Deceitful or dishonest means Obstruction of a lawful government function violates § 371 when it is carried out “by [*38] deceit, craft or trickery, or at least by means that are dishonest.”248 While acting on a “good faith misunderstanding” of the law is not dishonest, “merely disagreeing with the law does not constitute a good faith misunderstanding . . . because all persons have a duty to obey the law whether or not they agree with it.”249
    n248 Hammerschmidt v. United States, 265 U.S. 182, 188 (1924).

            The Court discussed above how the evidence shows that President Trump likely knew that the electoral count plan was illegal.250 President Trump continuing to push that plan despite being aware of its illegality constituted obstruction by “dishonest” means under § 371.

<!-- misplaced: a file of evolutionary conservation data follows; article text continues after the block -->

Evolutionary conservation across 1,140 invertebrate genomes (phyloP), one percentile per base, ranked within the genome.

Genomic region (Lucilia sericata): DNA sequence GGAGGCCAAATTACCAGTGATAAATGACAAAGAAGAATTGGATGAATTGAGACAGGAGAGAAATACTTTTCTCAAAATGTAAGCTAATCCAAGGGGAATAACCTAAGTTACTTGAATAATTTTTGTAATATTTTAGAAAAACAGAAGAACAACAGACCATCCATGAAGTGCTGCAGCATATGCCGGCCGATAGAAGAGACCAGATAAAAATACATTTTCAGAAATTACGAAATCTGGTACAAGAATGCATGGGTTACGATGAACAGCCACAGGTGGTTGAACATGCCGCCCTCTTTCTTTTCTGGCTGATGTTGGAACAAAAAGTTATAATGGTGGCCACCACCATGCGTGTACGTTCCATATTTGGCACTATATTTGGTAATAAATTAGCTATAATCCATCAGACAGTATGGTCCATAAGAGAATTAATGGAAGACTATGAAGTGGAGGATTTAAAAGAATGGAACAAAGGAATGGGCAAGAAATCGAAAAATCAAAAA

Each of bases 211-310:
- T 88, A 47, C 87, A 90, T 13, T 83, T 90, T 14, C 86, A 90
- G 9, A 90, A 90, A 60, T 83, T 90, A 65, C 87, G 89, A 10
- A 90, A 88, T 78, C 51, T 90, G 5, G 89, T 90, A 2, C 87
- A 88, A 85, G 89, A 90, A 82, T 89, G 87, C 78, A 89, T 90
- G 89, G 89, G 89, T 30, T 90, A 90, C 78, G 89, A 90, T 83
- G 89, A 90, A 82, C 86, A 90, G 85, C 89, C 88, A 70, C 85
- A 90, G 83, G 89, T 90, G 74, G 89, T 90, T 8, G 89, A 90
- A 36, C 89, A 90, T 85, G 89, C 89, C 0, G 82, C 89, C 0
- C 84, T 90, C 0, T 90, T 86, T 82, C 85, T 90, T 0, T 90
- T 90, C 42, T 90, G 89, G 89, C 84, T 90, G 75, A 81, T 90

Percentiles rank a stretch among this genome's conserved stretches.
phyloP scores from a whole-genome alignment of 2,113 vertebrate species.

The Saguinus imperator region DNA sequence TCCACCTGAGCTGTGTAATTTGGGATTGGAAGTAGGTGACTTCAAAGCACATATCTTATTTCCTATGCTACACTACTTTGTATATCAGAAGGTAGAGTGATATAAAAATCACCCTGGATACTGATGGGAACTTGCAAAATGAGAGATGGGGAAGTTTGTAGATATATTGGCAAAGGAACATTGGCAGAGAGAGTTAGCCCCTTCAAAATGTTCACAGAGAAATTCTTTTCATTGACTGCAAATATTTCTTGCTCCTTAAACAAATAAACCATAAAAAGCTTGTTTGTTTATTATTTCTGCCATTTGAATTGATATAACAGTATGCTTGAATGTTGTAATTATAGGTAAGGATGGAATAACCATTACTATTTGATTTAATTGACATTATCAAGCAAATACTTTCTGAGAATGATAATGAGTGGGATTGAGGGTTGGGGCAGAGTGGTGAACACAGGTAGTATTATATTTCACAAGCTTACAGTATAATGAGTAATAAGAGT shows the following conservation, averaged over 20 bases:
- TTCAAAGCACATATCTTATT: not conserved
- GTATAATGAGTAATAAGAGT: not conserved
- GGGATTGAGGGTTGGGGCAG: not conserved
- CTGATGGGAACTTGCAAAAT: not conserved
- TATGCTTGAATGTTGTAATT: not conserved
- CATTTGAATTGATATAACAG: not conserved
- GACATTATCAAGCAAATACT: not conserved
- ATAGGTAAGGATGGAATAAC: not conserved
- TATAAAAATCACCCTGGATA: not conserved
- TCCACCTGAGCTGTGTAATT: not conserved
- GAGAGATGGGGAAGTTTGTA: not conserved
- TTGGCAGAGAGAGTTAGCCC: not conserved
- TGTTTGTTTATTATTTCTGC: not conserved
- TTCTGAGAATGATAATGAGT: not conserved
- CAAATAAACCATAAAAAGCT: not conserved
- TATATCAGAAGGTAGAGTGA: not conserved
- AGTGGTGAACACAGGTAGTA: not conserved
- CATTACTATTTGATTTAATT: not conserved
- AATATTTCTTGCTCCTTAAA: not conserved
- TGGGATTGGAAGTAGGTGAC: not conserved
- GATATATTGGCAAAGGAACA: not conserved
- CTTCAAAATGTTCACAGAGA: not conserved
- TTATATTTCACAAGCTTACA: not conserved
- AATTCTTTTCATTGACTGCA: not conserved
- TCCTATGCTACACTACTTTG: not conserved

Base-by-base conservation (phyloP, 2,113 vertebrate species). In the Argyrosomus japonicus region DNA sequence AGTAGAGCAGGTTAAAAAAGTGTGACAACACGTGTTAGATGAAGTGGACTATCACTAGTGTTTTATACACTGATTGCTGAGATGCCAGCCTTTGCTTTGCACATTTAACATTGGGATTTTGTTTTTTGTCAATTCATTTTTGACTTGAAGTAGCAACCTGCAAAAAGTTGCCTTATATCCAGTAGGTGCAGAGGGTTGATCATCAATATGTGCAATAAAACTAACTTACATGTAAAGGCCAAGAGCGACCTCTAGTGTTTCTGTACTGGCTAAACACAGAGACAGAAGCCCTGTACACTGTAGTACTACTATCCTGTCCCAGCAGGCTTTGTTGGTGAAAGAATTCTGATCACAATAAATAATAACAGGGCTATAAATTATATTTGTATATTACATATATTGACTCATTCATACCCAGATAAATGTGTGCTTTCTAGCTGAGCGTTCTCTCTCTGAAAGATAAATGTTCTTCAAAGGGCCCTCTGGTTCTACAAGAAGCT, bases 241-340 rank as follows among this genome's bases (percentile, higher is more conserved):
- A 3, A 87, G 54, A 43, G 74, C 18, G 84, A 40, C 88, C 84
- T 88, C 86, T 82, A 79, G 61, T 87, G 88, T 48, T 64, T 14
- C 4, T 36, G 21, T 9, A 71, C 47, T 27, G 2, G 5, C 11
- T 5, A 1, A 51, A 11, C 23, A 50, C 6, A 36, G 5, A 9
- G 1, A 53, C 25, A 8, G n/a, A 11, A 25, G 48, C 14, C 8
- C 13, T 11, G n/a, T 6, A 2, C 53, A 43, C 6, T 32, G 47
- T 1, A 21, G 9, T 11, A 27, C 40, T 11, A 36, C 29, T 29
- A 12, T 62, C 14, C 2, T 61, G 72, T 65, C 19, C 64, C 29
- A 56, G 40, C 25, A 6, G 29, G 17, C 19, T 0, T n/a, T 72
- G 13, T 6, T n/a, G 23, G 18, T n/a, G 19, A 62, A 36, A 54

The evidence also demonstrates that Dr. Eastman likely knew that the plan was unlawful. Dr. Eastman heard from numerous mentors and like-minded colleagues that his plan had no basis in history or precedent. Fourth Circuit Judge Luttig, for whom Dr. Eastman clerked, publicly stated that the plan’s analysis was “incorrect at every turn.”251 Vice President Pence’s legal counsel spent hours refuting each part of the plan to Dr. Eastman, including noting there had never been a departure from the Electoral Count Act252 and that not “a single one of [the] Framers would agree with [his] position.”253